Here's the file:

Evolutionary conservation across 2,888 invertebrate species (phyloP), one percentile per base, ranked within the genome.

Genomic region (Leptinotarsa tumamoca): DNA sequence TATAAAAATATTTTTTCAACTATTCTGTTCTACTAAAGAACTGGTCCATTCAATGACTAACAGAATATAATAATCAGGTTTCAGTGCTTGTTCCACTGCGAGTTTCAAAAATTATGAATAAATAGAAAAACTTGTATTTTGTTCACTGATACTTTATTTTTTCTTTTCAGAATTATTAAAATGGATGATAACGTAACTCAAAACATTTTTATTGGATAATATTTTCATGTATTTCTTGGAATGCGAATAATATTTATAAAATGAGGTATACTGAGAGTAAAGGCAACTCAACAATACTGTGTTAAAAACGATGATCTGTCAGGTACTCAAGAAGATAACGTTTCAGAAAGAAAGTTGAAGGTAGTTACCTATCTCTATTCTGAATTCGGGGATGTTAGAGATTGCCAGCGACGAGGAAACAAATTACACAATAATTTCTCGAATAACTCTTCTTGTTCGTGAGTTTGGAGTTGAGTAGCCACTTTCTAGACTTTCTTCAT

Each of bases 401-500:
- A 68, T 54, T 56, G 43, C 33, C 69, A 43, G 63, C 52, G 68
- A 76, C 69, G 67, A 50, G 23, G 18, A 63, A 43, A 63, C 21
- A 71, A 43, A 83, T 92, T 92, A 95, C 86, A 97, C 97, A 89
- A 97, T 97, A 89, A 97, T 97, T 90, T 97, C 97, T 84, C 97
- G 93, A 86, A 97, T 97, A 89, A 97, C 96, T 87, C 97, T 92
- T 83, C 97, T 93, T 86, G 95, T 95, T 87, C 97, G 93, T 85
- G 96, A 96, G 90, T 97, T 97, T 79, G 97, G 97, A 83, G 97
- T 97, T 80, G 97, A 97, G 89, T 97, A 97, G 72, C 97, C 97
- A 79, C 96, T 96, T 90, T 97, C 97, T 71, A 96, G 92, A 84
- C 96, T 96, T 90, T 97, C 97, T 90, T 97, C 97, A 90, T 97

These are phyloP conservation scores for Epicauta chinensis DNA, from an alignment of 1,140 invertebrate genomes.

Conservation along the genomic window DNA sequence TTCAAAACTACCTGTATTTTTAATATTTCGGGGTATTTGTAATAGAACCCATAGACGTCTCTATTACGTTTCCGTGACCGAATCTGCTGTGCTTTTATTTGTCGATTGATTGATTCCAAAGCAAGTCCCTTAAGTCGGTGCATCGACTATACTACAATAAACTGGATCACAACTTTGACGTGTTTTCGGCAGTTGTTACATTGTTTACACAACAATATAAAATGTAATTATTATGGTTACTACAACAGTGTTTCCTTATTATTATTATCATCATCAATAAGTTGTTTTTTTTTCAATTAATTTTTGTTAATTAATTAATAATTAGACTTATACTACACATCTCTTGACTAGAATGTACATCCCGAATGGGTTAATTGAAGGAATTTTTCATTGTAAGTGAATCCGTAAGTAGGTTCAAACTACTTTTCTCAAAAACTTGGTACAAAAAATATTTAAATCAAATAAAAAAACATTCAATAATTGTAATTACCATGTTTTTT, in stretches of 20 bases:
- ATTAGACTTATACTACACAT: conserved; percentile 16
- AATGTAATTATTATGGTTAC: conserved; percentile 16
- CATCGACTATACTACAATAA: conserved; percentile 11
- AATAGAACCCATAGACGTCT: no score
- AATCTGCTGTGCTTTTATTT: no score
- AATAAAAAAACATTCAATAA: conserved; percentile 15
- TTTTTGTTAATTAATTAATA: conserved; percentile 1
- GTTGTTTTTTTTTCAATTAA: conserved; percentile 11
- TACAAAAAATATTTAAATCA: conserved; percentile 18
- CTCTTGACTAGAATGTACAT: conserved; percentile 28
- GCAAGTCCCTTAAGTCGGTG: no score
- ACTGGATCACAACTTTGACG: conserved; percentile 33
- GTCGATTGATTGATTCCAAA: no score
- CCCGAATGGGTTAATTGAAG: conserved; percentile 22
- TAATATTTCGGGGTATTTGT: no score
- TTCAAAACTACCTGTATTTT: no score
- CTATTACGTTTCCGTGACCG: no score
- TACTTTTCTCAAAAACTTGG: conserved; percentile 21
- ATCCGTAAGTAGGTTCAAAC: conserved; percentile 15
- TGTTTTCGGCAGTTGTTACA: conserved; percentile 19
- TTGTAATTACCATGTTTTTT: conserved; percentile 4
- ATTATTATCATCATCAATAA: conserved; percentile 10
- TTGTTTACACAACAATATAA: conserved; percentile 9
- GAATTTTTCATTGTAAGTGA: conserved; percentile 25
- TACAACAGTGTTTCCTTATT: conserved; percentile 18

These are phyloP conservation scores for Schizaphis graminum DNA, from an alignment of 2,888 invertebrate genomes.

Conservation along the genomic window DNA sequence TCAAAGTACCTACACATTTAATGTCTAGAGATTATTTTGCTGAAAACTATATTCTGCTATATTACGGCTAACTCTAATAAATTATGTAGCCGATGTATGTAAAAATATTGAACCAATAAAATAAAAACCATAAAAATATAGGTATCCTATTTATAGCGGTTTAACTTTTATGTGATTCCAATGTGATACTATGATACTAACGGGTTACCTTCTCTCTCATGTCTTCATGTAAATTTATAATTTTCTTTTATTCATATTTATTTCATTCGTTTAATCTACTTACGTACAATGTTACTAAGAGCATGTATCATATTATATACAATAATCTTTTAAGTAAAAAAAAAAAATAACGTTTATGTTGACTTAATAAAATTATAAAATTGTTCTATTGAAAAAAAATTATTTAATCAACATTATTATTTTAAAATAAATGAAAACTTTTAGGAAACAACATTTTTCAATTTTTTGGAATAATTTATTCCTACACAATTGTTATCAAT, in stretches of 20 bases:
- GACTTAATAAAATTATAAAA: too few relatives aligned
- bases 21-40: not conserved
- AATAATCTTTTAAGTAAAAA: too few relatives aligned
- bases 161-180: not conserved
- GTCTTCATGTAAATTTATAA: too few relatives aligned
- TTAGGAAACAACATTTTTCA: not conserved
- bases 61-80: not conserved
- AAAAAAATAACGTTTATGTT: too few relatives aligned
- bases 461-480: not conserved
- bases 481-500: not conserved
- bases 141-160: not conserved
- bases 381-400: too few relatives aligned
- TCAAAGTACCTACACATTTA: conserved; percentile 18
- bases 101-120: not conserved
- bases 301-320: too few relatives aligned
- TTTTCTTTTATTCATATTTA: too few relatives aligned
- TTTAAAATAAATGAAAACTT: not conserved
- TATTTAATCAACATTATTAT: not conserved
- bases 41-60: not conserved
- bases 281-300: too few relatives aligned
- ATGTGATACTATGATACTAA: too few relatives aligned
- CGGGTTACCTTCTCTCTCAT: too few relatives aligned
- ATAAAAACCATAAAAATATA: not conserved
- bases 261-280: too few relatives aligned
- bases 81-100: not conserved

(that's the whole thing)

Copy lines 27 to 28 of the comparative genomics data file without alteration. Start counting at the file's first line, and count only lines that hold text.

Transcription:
- ACTGGATCACAACTTTGACG: conserved; percentile 33
- GTCGATTGATTGATTCCAAA: no score